Why does nobody use extended attributes?



  • For example, a HTTP downloading tool could store the Etag and Last-Modified headers as an xattr and then be able to update files iff they were changed. But nobody does that as far as I can find. Why not?



  • This is one of those "this is why we can't have nice things" thing, because I also wish that it were possible to use xattrs. The problem is they go away if you sneeze at the file in the wrong way, so you can't actually put remotely-important information into them, so no one cares about them, so the situation doesn't improve.

    (They are used for a couple things; the markers on files from the internet and other untrusted sources that make Windows pop up the "are you sure you want to run this?" are stored in alternate data streams. You could probably use them for your suggestion.)

    I blame Unix. 🙂



  • Basically, I would use the xattrs for things that describe the file, not its contents. HTTP caching-related headers are one use (as mentioned in the OP), another would be... uh.

    Wow, it's really hard to think of things that describe files and not file contents.



  • I'll refrain from mentioning Mac Classic.



  • @blakeyrat said:

    Mac Classic

    Too late.



  • @ben_lubar said:

    Wow, it's really hard to think of things that describe files and not file contents.

    My dream would be if history had developed so things like EXIF data, ID3 tags, etc. were stored in extended attributes instead of in the file. As it stands now, you've got a bunch of different formats for said metadata because they have to be attached to several different host formats. And that's if you even can put the metadata in the file; you can't really attach an "author" field to a plain text file or something like that in a way that won't muck a bunch of things up.

    (The way I see it, it's bringing some of the benefits you get with something like JSON or XML. Sure, they're both "metaformats" in the sense that to make complete sense of them you still have to know what the schema is, but there's still a fair bit of things you could do in a generic manner. You can also often attach extra information; for instance, if a program expects a JSON object with fields foo, bar, and baz and you add a blah key, there's a reasonably good chance the program will continue to operate correctly, especially if all it does is read. With xattrs, same deal: you could stick a blah xattr onto an existing file and now you've got some information that you can use, but that won't affect how other programs that don't know about blah interact with the file.)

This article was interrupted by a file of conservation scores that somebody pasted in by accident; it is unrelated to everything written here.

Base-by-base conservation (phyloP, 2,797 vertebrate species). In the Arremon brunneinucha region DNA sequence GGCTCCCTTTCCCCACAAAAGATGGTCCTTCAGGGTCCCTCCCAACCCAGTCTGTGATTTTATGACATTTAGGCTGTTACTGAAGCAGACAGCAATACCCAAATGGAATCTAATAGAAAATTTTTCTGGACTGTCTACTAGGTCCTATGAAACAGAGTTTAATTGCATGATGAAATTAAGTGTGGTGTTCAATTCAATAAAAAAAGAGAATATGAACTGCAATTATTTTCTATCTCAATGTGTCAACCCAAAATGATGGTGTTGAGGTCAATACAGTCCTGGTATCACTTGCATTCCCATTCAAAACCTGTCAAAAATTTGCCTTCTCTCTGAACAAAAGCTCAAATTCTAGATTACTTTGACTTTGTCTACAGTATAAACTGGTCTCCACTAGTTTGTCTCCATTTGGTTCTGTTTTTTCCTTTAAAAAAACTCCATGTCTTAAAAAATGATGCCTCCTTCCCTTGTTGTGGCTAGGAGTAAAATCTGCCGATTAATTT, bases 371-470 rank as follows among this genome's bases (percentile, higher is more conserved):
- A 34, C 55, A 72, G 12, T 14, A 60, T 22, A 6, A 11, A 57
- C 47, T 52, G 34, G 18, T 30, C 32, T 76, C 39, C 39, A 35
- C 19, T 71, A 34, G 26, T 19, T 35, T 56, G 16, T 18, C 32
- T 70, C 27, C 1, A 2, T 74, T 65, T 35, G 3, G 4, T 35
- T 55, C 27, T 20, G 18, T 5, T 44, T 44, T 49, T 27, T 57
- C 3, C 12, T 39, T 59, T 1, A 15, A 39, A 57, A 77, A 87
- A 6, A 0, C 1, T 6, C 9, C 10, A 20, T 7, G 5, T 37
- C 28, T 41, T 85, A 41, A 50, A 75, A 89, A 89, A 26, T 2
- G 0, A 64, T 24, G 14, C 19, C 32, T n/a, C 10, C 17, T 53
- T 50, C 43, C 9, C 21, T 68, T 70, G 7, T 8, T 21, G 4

• emptyfile.txt.tar (10.0 KB)

    This contains an empty file with the blakeyrat attribute set to gibberish and the gibberish attribute set to blakeyrat.



  • @blakeyrat said:

    I'll refrain from mentioning Mac Classic.

    On days that don't end in 'y'?



  • @EvanED said:

    My dream would be if history had developed so things like EXIF data, ID3 tags, etc. were stored in extended attributes instead of in the file. As it stands now, you've got a bunch of different formats for said metadata because they have to be attached to several different host formats.

    That wouldn't help much - AIUI extended attributes are basically key-value pairs, and you still need to agree on the set of keys. So your OS would still need to interpret the tags in context of the format to enable things like localization.

    Also, you'd need to support them in every single filesystem. Also, you couldn't copy a file by simply reading it and writing it back. Also, all utilities like tar would need to somehow serialize the pairs. Also, a content-aware tag format probably enables more possibilities. Also, as ID3 for example supports things like potentially huge images in its attributes, you'd need to choose between either misrepresenting file size, misrepresenting free disk space, or having them mismatch.

    In short, the costs seem to far outweigh the benefits. Easier to just plop a header.



  • It seems like filesystems in general have a real hard time evolving. The fact that the Linux people automatically reject any new ideas doesn't help.

    Apart from the issue of them not being supported in too many places (which is the main deal breaker) there's also the problem that they open a whole new can of worms for interoperability. They're basically a whole new format attached to an arbitrary file, and it will require some standardization to actually work, or we'd end up with a dozen proprietary tags that do the same thing in slightly different ways, like vendor prefixes in HTML.